A baby born HIV positive in Mississippi two years ago has now become the first documented case of a child being cured of HIV. Her mother had received no prenatal care and no HIV testing of her own. Within 31 hours of her birth, doctors began an aggressive treatment that included three standard antiretroviral drugs.
“The child’s pediatrician in Mississippi (Dr. Hannah Gay, a pediatric HIV specialist at the University of Mississippi) was aware of the work we were doing, and quickly notified our team as soon as this young patient’s case came to her attention,” said Dr. Rowena Johnston, amfAR vice president and director of research. “Because the collaboratory was already in place, the researchers were able to mobilize immediately and perform the tests necessary to determine if this was in fact a case of a child being cured.”
The baby stayed on treatment-level doses of the antiretroviral drugs for 18 months. At that point, and for unknown reasons, her mother stopped bringing her in for follow up appointments. Five months later, the doctors found the family with the help of Child Protective Services and brought the child in for a check up.
Before resuming any treatment, a full round of tests were conducted to ensure the HIV virus hadn’t developed resistance to any of the drugs. At that point, the technicians couldn’t find any virus to test. They went back to the original tests to confirm the initial diagnosis. In this case, “the child got therapy and then went off therapy, and now there’s no detectable virus,” said Deborah Persaud, a pediatrician and AIDS researcher at Johns Hopkins Children’s Center in Baltimore and lead author of a study reporting the cure. “That’s really unheard of. If people go off therapy, most of them rebound…within a few weeks.”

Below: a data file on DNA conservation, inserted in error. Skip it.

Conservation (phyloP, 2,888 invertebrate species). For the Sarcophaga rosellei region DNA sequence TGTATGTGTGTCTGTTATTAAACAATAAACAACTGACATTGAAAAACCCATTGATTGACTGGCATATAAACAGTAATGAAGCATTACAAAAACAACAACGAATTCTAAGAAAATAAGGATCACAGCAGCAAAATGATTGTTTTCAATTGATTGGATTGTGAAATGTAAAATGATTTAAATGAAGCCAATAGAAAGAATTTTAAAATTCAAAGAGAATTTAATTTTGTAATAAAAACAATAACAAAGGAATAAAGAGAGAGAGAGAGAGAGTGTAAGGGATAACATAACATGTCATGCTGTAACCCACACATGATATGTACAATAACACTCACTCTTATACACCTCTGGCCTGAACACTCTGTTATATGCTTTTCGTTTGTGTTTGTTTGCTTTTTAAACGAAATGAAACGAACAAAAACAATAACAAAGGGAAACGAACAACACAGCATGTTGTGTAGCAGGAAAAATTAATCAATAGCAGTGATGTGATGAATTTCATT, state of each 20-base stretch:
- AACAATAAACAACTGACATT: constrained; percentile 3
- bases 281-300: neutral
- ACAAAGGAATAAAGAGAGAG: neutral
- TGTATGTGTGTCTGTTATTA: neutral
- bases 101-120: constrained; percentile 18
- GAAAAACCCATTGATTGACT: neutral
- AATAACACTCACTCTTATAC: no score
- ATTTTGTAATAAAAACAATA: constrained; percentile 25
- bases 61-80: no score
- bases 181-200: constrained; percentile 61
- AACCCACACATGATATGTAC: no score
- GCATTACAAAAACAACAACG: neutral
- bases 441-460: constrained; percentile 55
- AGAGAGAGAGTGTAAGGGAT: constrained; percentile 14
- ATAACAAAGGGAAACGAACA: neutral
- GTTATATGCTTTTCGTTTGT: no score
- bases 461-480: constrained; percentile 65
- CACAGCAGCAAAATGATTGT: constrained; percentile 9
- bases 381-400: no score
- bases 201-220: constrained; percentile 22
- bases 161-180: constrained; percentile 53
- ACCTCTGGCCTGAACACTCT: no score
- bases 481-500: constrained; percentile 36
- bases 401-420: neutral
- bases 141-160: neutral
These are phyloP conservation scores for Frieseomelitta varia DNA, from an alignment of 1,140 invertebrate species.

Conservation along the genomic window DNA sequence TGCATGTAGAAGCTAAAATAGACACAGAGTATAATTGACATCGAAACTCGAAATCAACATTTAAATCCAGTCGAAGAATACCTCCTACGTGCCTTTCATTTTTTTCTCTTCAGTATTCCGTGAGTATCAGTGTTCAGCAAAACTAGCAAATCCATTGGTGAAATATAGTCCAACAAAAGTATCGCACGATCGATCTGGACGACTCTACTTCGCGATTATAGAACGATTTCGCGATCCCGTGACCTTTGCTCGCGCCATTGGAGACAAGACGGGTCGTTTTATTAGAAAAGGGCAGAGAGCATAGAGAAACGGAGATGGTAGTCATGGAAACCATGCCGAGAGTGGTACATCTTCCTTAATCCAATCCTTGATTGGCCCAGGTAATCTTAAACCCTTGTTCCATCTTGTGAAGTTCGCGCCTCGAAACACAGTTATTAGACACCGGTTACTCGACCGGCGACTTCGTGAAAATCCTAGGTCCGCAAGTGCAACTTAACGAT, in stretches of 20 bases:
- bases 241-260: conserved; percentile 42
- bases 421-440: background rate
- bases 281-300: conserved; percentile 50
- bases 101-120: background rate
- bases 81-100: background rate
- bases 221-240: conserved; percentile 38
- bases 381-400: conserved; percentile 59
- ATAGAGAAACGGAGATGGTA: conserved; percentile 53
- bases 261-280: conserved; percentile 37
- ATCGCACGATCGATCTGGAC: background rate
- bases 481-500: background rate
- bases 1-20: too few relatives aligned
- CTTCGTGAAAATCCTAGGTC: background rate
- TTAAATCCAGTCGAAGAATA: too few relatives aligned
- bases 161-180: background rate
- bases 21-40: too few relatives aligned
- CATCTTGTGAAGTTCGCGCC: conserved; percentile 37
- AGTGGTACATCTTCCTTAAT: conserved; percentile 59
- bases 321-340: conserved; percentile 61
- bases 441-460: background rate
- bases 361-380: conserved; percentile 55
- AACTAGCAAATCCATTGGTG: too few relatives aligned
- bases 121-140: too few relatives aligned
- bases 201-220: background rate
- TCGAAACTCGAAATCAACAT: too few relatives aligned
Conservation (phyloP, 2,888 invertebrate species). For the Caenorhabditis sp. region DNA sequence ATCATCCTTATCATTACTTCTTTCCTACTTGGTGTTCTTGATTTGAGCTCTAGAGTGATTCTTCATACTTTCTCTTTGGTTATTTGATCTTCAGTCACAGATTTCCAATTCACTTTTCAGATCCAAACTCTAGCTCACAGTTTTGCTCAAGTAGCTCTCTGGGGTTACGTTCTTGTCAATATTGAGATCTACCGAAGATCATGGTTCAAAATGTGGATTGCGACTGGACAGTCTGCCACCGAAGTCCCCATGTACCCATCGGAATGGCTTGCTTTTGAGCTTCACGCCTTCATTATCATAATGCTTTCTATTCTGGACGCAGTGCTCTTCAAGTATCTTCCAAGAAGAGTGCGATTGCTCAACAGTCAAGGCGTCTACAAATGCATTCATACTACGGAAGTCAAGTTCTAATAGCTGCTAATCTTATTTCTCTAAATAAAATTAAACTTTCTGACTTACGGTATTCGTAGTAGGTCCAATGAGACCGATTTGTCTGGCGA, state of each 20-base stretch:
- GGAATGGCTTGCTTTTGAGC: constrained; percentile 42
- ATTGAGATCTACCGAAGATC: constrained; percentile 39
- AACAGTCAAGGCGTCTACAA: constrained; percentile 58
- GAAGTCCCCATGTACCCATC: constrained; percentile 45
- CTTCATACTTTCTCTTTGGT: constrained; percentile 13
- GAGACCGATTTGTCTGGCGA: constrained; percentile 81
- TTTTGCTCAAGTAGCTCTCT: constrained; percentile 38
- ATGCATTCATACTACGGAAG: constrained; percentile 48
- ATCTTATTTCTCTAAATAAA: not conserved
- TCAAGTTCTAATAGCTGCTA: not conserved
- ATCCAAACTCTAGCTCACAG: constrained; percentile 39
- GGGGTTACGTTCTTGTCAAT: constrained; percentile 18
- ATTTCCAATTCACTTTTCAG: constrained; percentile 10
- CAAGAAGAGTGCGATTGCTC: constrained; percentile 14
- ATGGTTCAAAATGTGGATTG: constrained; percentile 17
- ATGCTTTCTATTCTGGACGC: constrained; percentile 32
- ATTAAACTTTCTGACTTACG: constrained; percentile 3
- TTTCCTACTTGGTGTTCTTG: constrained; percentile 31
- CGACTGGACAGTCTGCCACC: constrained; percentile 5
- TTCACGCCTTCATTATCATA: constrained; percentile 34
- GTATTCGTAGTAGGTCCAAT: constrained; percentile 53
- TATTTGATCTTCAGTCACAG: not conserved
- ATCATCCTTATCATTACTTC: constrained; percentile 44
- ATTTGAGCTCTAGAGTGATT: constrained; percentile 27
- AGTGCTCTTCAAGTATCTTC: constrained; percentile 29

“We are proud to have played a leading role in bringing this first pediatric HIV cure to light,” said amfAR CEO Kevin Robert Frost. “The case is a startling reminder that a cure for HIV could come in ways we never anticipated, and we hope this is the first of many children cured of HIV in the months and years to come.”
Although these results are earth-shattering and impressive, more studies must be conducted before calling the results official. “You have to be careful because this is just a single case and although the data looked pretty convincing that you got to be careful that this may not be broadly applicable to other situations,” Dr. Anthony Fauci said. These results involve only one patient and the results give no indication of relevance to adults or adolescents who contract HIV. If further study shows similar results for other newborns infected through their mothers, the entire standard treatment could change.
Contrary to the aggressive treatment this child encountered, World Health Organization guidelines recommend a moderate dose of antiretroviral treatment for four to six weeks. Once the results from the infant’s own HIV tests are back, treatment will either cease or accelerate. They do not advocate high dosages for newborns as the risks of over-medication exists. As well, patients who are confirmed HIV positive are in need of existing drugs.